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Posted: 8/20/2001 7:33:49 PM EDT
Link Posted: 8/20/2001 7:44:26 PM EDT
KEEP the coin they are worth more the a dollar right now. Collector bought them all up to make the price of them go higher and it has. They are not meant to be spent. That was what I was told and read in a coin collecting article I read(My older brother is in to this stuff.) It should be worth a lot in about 5 to 10 years
Link Posted: 8/20/2001 8:18:11 PM EDT
Those new Indian head dollar pieces have a gold content of zero. They are an alloy pretty similar to video arcade tokens. Paper
Link Posted: 8/20/2001 8:35:19 PM EDT
They also 'tarnish' extremely quickly if used. I have not seen a single one since within 2 or 3 months of their release, and I work in a city with a Federal Reserve bank. I once got 7 of them in change from a stamp machine though, you could try those to find them...
Link Posted: 8/20/2001 8:41:54 PM EDT
I've been an avid coin/currency collector for years. If you get a "golden dollar" just spend it! They are worth $1, and if you want more just go to your bank and ask for more! The bank carries them in rolls of $25. I spend them all the time, trading in my bills for the coins. I also spend $2 bills (you can get those at the bank too...), I love the look on peoples faces when I hand over a $2 bill and a gold coin for a $3 purchase. They have no idea when the stuff goes in the register till.
Link Posted: 8/20/2001 8:43:57 PM EDT
[Last Edit: 8/20/2001 8:40:42 PM EDT by ms70]
Sweep- You make excellent points! The coin collecting community debated the same issues hotly with no agreement on any of them it seems. Another ironic coin includes the last dollar with Susan B. Anthony on it. She was an atheist but "In God We Trust" is right under her nose! If you're interested in more of the coins, just buy a single postage stamp with a $5, $10, or $20 bill from the vending machine at your post office. The change will be brand new Sacagawea gold color dollars mixed with some Susan B's.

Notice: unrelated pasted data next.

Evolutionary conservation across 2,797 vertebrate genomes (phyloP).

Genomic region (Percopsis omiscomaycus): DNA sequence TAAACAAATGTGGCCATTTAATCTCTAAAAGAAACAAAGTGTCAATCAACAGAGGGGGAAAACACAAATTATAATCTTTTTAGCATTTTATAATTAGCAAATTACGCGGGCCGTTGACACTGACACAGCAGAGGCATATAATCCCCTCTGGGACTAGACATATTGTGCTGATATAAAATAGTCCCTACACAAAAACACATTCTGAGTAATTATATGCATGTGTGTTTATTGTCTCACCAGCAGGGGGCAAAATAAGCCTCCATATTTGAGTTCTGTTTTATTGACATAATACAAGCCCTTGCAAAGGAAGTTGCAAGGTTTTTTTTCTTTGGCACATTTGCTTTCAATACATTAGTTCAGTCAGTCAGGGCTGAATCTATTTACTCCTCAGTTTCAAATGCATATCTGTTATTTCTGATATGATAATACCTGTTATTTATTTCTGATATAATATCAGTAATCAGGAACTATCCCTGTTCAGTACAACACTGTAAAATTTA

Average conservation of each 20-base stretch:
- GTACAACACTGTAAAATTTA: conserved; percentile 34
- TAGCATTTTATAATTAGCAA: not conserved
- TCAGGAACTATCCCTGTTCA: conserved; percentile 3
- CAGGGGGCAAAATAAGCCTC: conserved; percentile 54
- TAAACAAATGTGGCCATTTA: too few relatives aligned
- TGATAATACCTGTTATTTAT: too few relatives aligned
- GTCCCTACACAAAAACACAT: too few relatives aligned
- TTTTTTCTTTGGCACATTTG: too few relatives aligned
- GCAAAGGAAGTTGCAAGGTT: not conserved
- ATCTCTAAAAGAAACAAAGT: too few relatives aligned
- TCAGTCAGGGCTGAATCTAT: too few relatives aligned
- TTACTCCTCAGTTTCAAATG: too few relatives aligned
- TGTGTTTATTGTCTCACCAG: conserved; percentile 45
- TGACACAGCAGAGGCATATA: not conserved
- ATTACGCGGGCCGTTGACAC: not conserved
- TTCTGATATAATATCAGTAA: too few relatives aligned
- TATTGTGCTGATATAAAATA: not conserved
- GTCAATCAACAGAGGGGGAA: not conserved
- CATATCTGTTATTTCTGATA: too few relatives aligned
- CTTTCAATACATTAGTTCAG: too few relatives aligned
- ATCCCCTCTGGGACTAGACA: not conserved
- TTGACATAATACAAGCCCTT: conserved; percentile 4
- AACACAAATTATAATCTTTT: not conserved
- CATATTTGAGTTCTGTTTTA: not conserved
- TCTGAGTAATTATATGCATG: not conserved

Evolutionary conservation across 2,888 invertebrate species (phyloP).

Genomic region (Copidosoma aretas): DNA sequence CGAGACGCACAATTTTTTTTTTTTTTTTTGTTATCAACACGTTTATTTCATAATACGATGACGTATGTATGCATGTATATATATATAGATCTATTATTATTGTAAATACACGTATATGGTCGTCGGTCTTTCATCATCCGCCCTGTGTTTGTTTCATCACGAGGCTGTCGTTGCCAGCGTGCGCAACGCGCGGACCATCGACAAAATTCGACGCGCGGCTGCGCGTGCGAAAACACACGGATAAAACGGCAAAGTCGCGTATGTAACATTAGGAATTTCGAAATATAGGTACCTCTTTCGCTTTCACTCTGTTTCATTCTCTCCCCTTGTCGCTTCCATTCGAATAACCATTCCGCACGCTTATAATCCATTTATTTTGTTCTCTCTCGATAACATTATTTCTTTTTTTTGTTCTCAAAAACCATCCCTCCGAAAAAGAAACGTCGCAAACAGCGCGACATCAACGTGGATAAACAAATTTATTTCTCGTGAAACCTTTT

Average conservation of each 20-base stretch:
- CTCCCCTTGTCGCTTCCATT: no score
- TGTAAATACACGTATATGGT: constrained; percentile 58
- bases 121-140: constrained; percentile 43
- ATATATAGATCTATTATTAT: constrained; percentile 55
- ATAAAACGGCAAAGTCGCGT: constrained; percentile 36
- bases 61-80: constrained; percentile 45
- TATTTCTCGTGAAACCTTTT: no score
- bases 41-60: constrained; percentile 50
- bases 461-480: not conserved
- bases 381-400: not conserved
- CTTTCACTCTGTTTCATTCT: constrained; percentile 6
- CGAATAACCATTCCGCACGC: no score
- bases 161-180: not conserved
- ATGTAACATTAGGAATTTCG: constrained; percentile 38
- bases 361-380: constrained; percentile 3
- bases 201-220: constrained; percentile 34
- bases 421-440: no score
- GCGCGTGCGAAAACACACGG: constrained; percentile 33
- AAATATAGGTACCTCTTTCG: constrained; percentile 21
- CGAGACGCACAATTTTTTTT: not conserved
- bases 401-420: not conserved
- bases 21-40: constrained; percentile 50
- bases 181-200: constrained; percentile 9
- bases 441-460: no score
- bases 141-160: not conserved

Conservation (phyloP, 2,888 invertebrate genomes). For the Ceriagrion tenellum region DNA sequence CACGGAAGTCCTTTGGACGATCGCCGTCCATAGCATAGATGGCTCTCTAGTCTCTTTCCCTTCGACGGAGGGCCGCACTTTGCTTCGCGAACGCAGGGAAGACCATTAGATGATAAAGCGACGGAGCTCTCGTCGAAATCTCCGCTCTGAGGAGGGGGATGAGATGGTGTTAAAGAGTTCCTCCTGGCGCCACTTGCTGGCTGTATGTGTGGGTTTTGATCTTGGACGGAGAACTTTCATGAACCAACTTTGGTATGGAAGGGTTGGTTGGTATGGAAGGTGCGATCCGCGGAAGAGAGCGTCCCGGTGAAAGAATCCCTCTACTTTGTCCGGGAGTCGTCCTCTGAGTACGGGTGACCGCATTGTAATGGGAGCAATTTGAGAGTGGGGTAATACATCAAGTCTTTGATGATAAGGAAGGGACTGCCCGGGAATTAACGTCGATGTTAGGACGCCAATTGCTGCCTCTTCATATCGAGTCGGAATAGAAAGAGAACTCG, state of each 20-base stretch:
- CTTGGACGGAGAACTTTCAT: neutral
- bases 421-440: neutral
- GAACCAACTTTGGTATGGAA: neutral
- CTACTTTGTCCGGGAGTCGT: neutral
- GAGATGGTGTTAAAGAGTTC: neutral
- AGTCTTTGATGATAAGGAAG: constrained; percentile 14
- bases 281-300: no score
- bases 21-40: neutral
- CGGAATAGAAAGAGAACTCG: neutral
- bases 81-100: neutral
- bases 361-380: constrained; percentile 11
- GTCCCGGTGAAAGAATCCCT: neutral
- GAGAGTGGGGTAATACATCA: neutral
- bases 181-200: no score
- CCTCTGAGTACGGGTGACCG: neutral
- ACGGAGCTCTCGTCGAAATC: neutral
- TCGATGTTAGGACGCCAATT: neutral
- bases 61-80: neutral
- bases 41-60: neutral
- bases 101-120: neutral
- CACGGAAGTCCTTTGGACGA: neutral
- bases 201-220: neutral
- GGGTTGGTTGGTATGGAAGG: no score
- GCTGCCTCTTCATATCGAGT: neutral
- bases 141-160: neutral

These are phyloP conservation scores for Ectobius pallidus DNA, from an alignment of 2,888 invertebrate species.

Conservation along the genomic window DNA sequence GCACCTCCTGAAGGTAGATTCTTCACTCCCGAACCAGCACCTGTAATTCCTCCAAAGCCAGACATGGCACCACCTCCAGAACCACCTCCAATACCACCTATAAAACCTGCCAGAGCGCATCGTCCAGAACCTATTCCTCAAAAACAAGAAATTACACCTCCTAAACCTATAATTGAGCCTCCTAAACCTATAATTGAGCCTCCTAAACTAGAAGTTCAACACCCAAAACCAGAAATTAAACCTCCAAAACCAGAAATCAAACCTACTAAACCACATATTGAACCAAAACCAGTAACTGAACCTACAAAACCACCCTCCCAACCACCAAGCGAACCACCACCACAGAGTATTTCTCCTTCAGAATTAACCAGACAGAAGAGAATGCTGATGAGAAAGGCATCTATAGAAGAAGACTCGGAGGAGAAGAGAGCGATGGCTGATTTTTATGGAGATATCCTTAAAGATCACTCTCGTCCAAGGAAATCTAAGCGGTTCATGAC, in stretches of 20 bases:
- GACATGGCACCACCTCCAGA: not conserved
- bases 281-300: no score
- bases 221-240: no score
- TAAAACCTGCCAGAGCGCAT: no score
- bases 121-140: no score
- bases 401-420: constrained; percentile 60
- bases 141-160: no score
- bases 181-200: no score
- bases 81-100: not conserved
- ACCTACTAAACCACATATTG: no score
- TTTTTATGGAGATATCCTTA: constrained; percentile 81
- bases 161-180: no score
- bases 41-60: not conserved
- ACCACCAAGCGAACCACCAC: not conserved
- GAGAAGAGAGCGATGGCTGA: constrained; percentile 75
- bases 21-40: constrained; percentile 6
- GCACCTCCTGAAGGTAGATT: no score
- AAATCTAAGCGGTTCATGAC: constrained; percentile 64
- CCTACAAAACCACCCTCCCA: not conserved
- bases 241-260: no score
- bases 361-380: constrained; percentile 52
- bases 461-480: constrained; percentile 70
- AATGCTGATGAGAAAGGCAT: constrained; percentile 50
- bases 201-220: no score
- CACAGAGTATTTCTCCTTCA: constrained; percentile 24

Link Posted: 8/20/2001 9:04:06 PM EDT
[Last Edit: 8/20/2001 9:00:39 PM EDT by Sweep]
Link Posted: 8/20/2001 9:16:31 PM EDT
[Last Edit: 8/20/2001 9:15:47 PM EDT by Nathaniel_Hawkins]
I do not see the investment value of these coins the gold dollar coins for one reason. Limited edition of half a billion. Same goes for the people that collect the 50 states coins. It is a waste of time and money. To actually believe that the gold dollar would be worth something in 10 years is a bordering on being a moron. The same applies to sport trading cards. Nathaniel Hawkins.
Link Posted: 8/20/2001 10:13:02 PM EDT
The 50 State Quarter Program was important from the standpoint that it got many new people into coin collecting, especially youths. The coins themselves may never be worth much in value, but they have introduced many into a new hobby that will be very rewarding in enjoyment. To many it's boring, but once you start to learn the many facets of it, it can be fascinating! I never fail to be amazed when wondering where a really old coin has been & who owned it before me, especially if it's a mint state coin. Enjoy!
Link Posted: 8/20/2001 11:12:44 PM EDT
Link Posted: 8/21/2001 12:08:45 AM EDT